Herbaceous responses to herbivory, fire and rainfall variability differ between grasses and forbs
Van Coller, H.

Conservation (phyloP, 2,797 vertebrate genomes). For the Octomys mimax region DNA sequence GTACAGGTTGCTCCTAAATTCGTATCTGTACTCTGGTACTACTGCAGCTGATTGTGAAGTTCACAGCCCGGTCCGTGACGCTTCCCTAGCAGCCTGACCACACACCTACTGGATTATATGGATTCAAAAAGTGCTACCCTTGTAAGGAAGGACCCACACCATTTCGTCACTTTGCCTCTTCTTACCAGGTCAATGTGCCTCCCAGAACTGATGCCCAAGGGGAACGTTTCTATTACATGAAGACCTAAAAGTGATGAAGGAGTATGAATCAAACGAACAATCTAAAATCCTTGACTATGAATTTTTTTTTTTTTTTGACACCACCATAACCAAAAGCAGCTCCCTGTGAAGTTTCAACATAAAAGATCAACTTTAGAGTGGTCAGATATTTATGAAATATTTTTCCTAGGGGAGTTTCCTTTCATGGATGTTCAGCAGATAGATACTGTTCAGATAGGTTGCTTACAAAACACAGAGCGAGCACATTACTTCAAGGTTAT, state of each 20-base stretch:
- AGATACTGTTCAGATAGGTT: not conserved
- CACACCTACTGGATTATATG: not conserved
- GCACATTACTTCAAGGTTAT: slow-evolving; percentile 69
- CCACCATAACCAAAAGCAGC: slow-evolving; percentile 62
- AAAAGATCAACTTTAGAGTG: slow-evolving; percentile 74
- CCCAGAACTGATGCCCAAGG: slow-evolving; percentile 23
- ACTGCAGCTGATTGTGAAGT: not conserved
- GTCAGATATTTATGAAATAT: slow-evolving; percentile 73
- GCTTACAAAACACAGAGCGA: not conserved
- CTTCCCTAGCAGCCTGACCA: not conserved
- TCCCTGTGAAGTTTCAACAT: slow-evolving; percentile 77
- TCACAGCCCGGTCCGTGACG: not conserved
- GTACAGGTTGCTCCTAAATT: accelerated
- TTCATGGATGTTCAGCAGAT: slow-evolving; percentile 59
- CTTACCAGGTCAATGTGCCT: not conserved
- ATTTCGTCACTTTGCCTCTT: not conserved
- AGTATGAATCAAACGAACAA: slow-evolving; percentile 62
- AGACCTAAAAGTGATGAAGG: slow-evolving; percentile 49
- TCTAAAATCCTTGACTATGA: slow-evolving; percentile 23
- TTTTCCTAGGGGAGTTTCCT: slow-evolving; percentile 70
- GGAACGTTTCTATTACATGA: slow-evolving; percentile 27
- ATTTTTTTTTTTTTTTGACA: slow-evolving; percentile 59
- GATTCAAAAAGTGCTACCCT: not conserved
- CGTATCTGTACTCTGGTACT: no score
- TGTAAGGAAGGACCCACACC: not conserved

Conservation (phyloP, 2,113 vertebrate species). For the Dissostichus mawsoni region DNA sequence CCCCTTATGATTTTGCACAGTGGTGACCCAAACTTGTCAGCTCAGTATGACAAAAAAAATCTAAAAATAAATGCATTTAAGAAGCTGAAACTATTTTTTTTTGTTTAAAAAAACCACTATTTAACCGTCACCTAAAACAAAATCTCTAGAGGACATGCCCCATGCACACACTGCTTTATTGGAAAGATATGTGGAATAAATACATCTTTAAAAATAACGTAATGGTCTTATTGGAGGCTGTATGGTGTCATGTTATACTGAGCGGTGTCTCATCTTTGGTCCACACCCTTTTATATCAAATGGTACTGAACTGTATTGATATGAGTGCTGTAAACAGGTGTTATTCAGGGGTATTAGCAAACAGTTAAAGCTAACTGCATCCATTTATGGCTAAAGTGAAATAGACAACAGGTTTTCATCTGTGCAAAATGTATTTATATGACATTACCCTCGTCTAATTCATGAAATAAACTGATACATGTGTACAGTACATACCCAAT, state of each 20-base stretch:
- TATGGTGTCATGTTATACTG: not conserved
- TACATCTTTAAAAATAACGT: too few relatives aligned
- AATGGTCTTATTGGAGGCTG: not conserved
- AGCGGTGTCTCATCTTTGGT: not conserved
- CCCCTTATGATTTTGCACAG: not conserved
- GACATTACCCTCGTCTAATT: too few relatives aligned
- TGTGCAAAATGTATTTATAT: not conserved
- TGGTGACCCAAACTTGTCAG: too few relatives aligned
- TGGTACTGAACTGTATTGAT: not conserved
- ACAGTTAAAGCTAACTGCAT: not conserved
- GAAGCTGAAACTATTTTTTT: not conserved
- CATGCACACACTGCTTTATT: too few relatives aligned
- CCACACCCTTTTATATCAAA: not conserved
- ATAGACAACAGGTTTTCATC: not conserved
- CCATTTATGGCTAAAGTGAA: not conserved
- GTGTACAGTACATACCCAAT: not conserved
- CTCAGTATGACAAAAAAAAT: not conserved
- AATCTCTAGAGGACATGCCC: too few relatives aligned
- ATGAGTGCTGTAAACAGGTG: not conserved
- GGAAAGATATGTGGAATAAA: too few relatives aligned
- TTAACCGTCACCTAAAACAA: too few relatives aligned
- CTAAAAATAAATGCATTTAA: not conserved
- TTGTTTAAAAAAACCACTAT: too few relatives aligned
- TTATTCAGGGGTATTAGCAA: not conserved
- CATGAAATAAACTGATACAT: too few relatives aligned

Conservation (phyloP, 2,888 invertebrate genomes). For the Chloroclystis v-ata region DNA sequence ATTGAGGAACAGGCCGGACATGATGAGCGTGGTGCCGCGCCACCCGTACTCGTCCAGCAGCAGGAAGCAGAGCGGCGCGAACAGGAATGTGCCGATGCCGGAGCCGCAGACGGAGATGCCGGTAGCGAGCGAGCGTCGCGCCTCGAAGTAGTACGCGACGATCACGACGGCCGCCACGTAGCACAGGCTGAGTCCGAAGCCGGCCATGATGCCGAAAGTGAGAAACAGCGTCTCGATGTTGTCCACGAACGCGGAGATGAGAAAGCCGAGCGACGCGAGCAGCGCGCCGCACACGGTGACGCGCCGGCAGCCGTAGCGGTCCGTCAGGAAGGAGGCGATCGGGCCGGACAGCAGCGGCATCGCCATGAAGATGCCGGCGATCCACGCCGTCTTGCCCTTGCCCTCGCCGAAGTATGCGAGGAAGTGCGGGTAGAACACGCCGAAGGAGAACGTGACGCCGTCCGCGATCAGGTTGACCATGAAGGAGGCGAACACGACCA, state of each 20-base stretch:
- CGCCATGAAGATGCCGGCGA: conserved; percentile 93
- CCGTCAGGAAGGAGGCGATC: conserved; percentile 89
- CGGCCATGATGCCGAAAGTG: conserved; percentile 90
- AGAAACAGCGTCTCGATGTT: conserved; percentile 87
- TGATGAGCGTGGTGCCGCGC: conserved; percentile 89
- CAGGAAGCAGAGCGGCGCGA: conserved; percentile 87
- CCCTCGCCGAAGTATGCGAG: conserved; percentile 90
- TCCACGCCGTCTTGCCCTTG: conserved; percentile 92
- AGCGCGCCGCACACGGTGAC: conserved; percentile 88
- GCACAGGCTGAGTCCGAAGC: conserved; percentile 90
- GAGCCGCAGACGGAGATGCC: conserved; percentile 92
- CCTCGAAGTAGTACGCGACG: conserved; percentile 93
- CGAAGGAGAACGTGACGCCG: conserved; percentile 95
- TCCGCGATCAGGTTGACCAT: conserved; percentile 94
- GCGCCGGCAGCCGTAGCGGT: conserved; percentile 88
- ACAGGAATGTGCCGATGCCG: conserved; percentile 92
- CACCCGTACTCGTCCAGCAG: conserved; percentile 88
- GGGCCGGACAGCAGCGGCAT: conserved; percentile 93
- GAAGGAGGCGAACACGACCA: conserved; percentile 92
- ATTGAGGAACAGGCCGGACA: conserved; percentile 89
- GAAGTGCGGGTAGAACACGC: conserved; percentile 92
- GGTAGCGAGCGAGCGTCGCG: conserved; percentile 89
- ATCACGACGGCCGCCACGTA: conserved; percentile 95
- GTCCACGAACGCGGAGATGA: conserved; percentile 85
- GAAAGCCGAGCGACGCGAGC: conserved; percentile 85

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Herbivory and fire are known to shape plant community structure and function in savanna ecosystems worldwide, yet these drivers are increasingly being altered in their behaviour, or completely excluded. Furthermore, herbaceous responses to rainfall in semi-arid and arid savannas may outweigh the effects of herbivory and fire, especially in nutrient-rich ecosystems. Despite considerable recognition of herbaceous responses to drivers in savanna systems, few studies consider grasses and forbs as distinct herbaceous functional entities. To address this shortcoming, we used long-term herbaceous vegetation data collected from herbivore and fire exclusion treatments in the Kruger National Park (KNP) in South Africa. We investigated response patterns in herbaceous abundances per functional group for three sampling years, which represented different rainfall conditions (i.e., average for 2010, above average for 2001, and below average for 2015. Dynamic shifts in forb versus grass dominance were revealed across treatments. Surprisingly, palatable annual forb communities seemed more resilient to herbivores, or their removal, dominating over palatable annual grass communities. Furthermore, unpalatable perennial forbs were revealed to be more resilient to herbivore presence than their absence. Palatable perennial grass abundances were consistently enhanced by above-average rainfall conditions, whereas equal dominance of palatable grasses and forbs was evident during the drought year. This highlights that palatable perennial functional groups (not grasses alone) provide important ecosystem functions, such as forage stability, and hence functional redundancy to absorb disturbances such as droughts. Moreover, rainfall variability and herbivory are considered the main drivers of palatable perennial functional groups in this nutrient-rich ecosystem. Palatable perennial grass abundances differed significantly from other alleged unfavourable herbaceous functional groups (e.g., unpalatable perennial grasses, annual grasses, and annual and perennial forbs) and, although they presented contrasting patterns for each sampling year, fire and herbivory treatments, palatable perennial grasses remained the dominant functional group in this ecosystem type. Therefore, this study did not support previous findings that conditions such as drought, fire and herbivory favour unfavourable functional groups at the expense of palatable perennial grasses. Observed patterns provide evidence of a dynamic and less predictable coexistence between grasses and forbs